But you might argue that the running ability of the Hurts should also be taken into account. Hurts led all NFL quarterbacks in scoring with 784 yards and 10 touchdowns, an Eagles record for most rushing touchdowns by a quarterback. Combine that with Herts’ yardage and TD passes and his total is 3,928 yards with 26 TDs.

Add in Wentz’s yards and touchdowns and he ends up with 3,778 and 27 points.

Sure, both teams finished with the same record, 9-8, but the Eagles made the playoffs and the Colts didn’t. And much of this is on the Crown.

In the end, the Colts were so outraged by Wentz’s performance in the last two games, when they only needed one win to reach the playoffs, that they traded him to Washington without even knowing who they would replace. It turned out to be Matt Ryan, and didn’t you know the Colts are in awe of Ryan’s professionalism as well as his accuracy.

After all, Wentz was particularly brutal in that season’s finale against a dismal Jacksonville. He also missed an entire week of training in the penultimate week against the Las Vegas Raiders after testing positive for COVID-19. He was unvaccinated.

Intangibles are as important to a quarterback as statistics.

Of course, the Hurts also had a brutal final game, in which they intercepted the ball three times in the playoffs, losing to the Buccaneers. But Herts spent the offseason to make sure it didn’t happen again, traveling from Texas to California and Philadelphia to work with QB coaches and teammates.

It’s safe to say that for the most part, Wentz’s three-interception day in the first week of training camp will soon become a distant memory. He will most likely return with good days and post some impressive stats.

It’s entirely possible that Hurts’ strong performances on Monday and Tuesday could be followed by his fair share of struggles, missed shots and interceptions.

And yet it won’t be for lack of trying, as Eagles coach Nick Sirianni demonstrated by breaking every one of the Hurts’ interceptions.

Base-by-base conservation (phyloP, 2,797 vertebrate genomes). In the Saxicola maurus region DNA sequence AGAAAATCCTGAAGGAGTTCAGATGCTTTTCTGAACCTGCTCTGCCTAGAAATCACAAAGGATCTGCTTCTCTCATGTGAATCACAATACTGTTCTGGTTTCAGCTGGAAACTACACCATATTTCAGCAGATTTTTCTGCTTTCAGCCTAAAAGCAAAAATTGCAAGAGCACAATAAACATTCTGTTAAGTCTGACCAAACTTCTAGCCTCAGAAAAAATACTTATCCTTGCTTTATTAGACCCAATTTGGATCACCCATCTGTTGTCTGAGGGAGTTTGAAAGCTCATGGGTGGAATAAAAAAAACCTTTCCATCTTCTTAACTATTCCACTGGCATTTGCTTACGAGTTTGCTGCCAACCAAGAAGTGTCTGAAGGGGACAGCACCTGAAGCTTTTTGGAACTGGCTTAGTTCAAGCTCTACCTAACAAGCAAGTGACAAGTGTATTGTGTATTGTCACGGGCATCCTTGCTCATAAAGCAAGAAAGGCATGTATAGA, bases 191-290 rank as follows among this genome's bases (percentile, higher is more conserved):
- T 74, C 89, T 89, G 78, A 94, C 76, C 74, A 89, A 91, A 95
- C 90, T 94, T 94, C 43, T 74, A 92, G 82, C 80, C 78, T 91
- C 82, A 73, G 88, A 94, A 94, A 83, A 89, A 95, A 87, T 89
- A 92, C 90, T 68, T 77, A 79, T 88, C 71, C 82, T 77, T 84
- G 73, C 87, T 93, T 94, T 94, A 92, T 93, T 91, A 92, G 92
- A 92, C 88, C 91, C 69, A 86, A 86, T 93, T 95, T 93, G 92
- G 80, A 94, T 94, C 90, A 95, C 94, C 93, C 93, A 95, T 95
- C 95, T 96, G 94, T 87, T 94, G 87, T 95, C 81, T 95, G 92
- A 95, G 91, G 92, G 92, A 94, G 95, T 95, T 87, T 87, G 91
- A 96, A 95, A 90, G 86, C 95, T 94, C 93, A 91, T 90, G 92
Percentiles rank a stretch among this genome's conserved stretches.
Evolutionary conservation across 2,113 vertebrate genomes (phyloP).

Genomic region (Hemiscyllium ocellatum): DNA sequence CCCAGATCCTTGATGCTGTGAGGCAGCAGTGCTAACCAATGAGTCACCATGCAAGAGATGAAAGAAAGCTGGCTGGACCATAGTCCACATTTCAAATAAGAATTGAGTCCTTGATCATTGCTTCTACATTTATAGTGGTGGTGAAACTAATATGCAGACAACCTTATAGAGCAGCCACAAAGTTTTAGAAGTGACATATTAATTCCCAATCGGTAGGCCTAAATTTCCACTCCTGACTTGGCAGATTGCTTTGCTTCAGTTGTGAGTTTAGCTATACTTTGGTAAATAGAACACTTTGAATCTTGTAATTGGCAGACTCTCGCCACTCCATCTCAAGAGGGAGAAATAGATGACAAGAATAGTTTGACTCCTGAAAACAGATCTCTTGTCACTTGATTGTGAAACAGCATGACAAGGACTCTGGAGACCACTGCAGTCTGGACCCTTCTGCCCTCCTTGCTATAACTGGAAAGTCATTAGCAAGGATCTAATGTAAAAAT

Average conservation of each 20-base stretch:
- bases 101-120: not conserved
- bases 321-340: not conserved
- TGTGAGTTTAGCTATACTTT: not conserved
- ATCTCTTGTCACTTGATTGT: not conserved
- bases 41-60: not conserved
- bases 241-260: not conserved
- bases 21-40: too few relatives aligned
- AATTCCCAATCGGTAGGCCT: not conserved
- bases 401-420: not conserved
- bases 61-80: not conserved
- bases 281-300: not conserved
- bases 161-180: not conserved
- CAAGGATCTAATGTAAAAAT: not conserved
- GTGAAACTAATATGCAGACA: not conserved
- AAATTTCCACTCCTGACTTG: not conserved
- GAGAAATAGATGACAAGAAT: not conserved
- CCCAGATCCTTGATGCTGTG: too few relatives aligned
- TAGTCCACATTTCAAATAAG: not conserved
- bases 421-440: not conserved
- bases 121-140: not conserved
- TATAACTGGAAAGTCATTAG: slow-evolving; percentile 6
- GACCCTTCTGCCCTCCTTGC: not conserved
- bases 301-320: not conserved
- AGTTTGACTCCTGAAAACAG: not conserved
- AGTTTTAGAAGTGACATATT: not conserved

“Two of them were bad decisions,” he said. “One of them was a bad decision in the pocket. One of them was a bad decision on the go. The other thing is he just missed the shot and Marcus (Epps) actually made an incredible game. You will miss a few shots. … but the ones you really diligently fix are bad decisions.”

In other words, much more is possible. Compare that to Wentz. His completion percentage last season, which ranked 25th in the NFL, just ahead of Hurts, who ranked 26th, reflects his career percentage of 62.6%.

What you see is what you get with Wentz. In Washington, after the last two seasons with Taylor Heinicke, maybe that’s an improvement. To star wide receiver Terry McLaurin, it certainly could have seemed that way. With Hurts, the Eagles can expect more, not only because Hurts is determined to get better, but also because there is a better team around the Eagles.

And most importantly, Hurts can do more, especially as a runner. When Wentz was at his peak in 2017, he added that dimension as well. But after years of serious knee and back injuries, he is no longer the same quarterback.

“Just take steps every day,” Herts said. “Do better than last time. It’s simple. I don’t want to make it harder than it actually is. Just pushing myself, pushing the guys around me to be the best leader and the best quarterback for the team.”

This article originally appeared on USA TODAY: Eagles are better with Jalen Hurts as quarterback than with Carson Wentz


- Advertisement -

Latest Posts

Don't Miss